This book is unique among the 40-odd I have read on The Indian Independence Struggle; I rate it as among the 3 best in this genre. The other two are the ones by Maulana Abul Kalam Azad, and the masterpiece, the best of them all – the one by Narendra Singh Sarila. There are many other top notch ones- you can find them on my blog, or I shall shortly be reviewing them; like Jaswant Singh, The Mahatma’s Autobiography, Pankaj Misra, Bipin Chandra, etc. But this one – An Era OF Darkness – is unique among all these.

The reason for that is the book isn’t a plain regurgitation of facts and the attendant analyses; it also analyses British opinion, reasons of their actions. It also looks at contemporary issues in the light of the history, like the Kohinoor {Which was, is and always will be Indian}, or the self-examination of the suggested Presidential System of Governance. It brings new facts to light, such as, in the early phase of Colonialism, there were several British voices who felt the evil they were doing.

But more than even this, this book is unique as it is the first one that attempts to collate the entire damage caused by Colonialism into one book {I am indicating a few readings in parenthesis to underscore the massive ground this book covers}; you will find everything here, and with proof. It looks at the extensive monetary damage {Mukherjee, RC Dutt, Irfan Habib, and others}. 

It looks at the creation of Agricultural Distress {Irfan Habib, Tope, and many more}, Industrial Destruction {Durant, Tope, Habib, RC Dutt}, Opium {Tope – extensively covered} , Famines {Dutt, Mukherjee} , creation & hardening of caste divisions in India {Misra} , creation & hardening of the communal issues in India {Azad, Sengupta, BC Pal, Nehru, and many others} , and much, much more. This is what elevates this book to among the top Three.

It also systematically takes on the proponents of the Colonialism-wasn’t-all-bad brigade, and destroys all their arguments with clinical, relentless and brutal precision. No quarter is asked for, none given to these people and their hopeless arguments-  and all in completely parliamentary language. Be it Democracy, or be it The Railways – each Colonial “benefit” has been ruthlessly delinked from the Colonial Enterprise. As a matter of fact, that is also counter-factual. One of the first known forms of Democracy {Oligarchy}, is known to be present in India long before Christ… “The Ganasangh {Early India – Romila Thapar}”. If we can do it once- we can certainly do it again.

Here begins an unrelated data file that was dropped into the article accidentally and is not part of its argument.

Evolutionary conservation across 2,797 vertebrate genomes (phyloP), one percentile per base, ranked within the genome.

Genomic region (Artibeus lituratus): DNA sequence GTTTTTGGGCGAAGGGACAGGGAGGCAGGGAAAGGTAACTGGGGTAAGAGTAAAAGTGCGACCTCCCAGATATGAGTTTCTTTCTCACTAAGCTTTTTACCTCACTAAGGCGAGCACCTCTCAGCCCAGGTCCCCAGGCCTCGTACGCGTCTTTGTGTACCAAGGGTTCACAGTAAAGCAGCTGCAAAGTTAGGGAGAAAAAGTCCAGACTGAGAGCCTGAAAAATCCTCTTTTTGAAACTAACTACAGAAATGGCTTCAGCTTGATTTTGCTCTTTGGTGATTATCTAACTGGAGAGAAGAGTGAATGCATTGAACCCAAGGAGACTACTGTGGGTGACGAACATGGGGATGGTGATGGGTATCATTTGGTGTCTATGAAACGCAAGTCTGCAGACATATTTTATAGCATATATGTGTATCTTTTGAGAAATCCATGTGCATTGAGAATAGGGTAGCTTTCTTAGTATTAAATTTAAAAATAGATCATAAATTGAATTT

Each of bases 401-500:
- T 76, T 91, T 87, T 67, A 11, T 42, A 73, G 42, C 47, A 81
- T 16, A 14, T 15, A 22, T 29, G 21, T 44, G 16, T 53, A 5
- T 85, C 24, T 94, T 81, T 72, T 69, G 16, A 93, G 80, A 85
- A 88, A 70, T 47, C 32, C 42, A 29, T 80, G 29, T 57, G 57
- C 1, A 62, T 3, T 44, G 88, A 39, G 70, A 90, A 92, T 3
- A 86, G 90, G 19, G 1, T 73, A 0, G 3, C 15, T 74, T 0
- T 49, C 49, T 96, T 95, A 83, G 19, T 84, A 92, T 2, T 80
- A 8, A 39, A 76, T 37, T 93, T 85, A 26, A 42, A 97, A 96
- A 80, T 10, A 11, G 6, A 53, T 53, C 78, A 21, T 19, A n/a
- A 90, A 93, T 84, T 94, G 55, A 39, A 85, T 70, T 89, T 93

That said, the book doesn’t mention this; it takes a more contemporary analyses, proving that if we are democratic, it has nothing to do with The British, and everything to do with us and our decision in the late 19th and early 20th centuries. And India? Well, as others – Sanjeev Sanyal, Tope and others state – India is an Ancient Concept. And doubters would do well to note the rise of a major central power in the Marathas just before The Raj. {Sanjeev Sanyal, Tope, book on Shivaji}

It also brings to fore the continuous waxing and waning views on colonialism from a British viewpoint, as well as American viewpoints, with consistent references to criticism emanating from their own nations, as well as the mass public support Colonialism had. The total lack public condemnation of Colonial Atrocities by the citizens of The UK, and indeed the overt support for such atrocities {Gen Dyer, anyone?} makes you sick to the core of your heart. 

This brings a question to my mind – how can any civilization who held such sickening views claim to be civilized? I think it is we, The Indians, who Civilized The West. The book also suggests the same, though not in so many words. The author has to be commended for his incredible control.

There aren’t many, to be perfectly honest. The only errors, or rather ommissions I could notice were slight, not worth the mention. I would just like to highlight a couple of points that were missed, to set the record straight and introduce new reading suggestions to the public. The first is Sati, and Thuggee. As Pavan K Verma proves in this book, this was a victory won squarely by Indians, with the first law against it being by A Mughal Emperor. In fact, by the time of the British, Sati was a dead practice- as Mr Verma proves with British Facts and Figures. Thuggee, well, Mr Verma also has a lot  to say on it… it was never a major threat! {Becoming Indian - Pavan K Verma}

The second miss is, sadly, a major one. That said, some reference has been made towards this, as Dr Tharoor does discuss the loss of Self-Respect and a couple of other points. And that miss the aspect of & destruction of our languages and culture, as has been eloguently put forth in the book by Mr Verma referenced above. It is a fact that Indian local languages, arts and cultures were denigrated, and lost patronage. 

The latest Marathi movie – Katyaar Kaalzaat Ghusli – gives an idea of the kind of lavish patronage local arts and artists enjoyed. The loss of this patronage was so severe, that it is only now, 70 years after independence, that they are getting closer to there they used to be; so much so, that at long last, local languages & arts are getting contemporary support of the teens and twenty somethings, that the vernacular media is rising faster than the English Media.